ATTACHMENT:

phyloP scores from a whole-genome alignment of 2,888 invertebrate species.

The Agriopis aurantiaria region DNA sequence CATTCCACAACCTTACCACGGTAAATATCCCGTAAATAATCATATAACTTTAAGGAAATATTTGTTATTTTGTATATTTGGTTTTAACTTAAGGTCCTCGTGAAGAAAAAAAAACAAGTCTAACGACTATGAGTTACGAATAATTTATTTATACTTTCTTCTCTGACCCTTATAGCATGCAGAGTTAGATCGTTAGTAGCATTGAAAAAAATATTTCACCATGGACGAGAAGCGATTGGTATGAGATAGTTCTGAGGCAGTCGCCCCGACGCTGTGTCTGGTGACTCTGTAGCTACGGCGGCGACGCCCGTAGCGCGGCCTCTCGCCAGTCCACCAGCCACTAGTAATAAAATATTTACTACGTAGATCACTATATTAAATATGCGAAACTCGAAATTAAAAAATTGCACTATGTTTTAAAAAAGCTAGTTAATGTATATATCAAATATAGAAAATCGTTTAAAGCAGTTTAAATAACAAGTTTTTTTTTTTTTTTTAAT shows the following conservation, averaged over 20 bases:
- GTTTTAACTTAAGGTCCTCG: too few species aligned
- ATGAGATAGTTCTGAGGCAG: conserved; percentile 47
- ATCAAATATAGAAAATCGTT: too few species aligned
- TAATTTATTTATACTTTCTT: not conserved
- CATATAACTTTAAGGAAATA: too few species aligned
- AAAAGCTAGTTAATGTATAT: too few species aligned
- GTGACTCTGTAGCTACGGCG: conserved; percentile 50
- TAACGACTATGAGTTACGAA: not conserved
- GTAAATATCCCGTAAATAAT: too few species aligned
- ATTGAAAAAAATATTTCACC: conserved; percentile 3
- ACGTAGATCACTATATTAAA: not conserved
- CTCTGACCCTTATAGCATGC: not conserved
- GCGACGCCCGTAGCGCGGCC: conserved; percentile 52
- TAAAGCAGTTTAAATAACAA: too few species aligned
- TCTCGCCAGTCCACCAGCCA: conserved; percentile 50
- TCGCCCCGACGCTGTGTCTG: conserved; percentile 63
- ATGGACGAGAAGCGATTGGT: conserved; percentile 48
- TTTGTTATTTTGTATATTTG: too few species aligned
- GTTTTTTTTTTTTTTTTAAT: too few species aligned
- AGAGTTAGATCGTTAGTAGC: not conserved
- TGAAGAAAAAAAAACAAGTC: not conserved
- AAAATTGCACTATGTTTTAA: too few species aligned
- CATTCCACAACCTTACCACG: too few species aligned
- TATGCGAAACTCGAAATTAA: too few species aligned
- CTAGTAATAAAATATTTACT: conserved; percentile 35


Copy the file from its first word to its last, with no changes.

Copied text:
phyloP scores from a whole-genome alignment of 2,888 invertebrate species.

The Agriopis aurantiaria region DNA sequence CATTCCACAACCTTACCACGGTAAATATCCCGTAAATAATCATATAACTTTAAGGAAATATTTGTTATTTTGTATATTTGGTTTTAACTTAAGGTCCTCGTGAAGAAAAAAAAACAAGTCTAACGACTATGAGTTACGAATAATTTATTTATACTTTCTTCTCTGACCCTTATAGCATGCAGAGTTAGATCGTTAGTAGCATTGAAAAAAATATTTCACCATGGACGAGAAGCGATTGGTATGAGATAGTTCTGAGGCAGTCGCCCCGACGCTGTGTCTGGTGACTCTGTAGCTACGGCGGCGACGCCCGTAGCGCGGCCTCTCGCCAGTCCACCAGCCACTAGTAATAAAATATTTACTACGTAGATCACTATATTAAATATGCGAAACTCGAAATTAAAAAATTGCACTATGTTTTAAAAAAGCTAGTTAATGTATATATCAAATATAGAAAATCGTTTAAAGCAGTTTAAATAACAAGTTTTTTTTTTTTTTTTAAT shows the following conservation, averaged over 20 bases:
- GTTTTAACTTAAGGTCCTCG: too few species aligned
- ATGAGATAGTTCTGAGGCAG: conserved; percentile 47
- ATCAAATATAGAAAATCGTT: too few species aligned
- TAATTTATTTATACTTTCTT: not conserved
- CATATAACTTTAAGGAAATA: too few species aligned
- AAAAGCTAGTTAATGTATAT: too few species aligned
- GTGACTCTGTAGCTACGGCG: conserved; percentile 50
- TAACGACTATGAGTTACGAA: not conserved
- GTAAATATCCCGTAAATAAT: too few species aligned
- ATTGAAAAAAATATTTCACC: conserved; percentile 3
- ACGTAGATCACTATATTAAA: not conserved
- CTCTGACCCTTATAGCATGC: not conserved
- GCGACGCCCGTAGCGCGGCC: conserved; percentile 52
- TAAAGCAGTTTAAATAACAA: too few species aligned
- TCTCGCCAGTCCACCAGCCA: conserved; percentile 50
- TCGCCCCGACGCTGTGTCTG: conserved; percentile 63
- ATGGACGAGAAGCGATTGGT: conserved; percentile 48
- TTTGTTATTTTGTATATTTG: too few species aligned
- GTTTTTTTTTTTTTTTTAAT: too few species aligned
- AGAGTTAGATCGTTAGTAGC: not conserved
- TGAAGAAAAAAAAACAAGTC: not conserved
- AAAATTGCACTATGTTTTAA: too few species aligned
- CATTCCACAACCTTACCACG: too few species aligned
- TATGCGAAACTCGAAATTAA: too few species aligned
- CTAGTAATAAAATATTTACT: conserved; percentile 35